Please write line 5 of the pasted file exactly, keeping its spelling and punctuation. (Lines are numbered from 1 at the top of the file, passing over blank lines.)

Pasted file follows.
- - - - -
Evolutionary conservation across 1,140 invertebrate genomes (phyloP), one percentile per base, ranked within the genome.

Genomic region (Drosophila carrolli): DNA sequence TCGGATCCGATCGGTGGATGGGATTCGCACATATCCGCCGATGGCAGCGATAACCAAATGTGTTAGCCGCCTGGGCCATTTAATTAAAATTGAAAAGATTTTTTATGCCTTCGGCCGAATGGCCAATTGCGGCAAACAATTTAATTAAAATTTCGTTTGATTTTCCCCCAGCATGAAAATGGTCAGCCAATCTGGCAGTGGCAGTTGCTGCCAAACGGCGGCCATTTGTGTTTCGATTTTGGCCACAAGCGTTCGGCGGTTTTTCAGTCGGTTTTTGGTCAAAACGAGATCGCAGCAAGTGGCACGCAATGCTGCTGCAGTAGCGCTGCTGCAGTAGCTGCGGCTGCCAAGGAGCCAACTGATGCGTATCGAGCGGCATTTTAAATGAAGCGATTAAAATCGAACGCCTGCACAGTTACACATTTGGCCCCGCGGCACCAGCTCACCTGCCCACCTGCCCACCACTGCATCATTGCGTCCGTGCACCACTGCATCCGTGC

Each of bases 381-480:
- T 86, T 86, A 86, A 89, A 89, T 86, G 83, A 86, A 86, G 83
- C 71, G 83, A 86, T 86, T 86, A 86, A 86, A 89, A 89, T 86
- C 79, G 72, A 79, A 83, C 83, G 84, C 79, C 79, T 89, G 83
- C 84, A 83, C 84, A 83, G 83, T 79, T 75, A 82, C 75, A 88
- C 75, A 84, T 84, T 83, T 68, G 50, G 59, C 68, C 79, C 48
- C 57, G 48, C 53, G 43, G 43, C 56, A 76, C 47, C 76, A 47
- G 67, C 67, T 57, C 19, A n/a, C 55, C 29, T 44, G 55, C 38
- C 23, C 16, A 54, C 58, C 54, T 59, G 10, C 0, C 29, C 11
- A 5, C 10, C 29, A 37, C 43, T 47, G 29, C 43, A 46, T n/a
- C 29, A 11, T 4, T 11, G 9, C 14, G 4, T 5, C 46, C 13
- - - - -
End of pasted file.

- C 71, G 83, A 86, T 86, T 86, A 86, A 86, A 89, A 89, T 86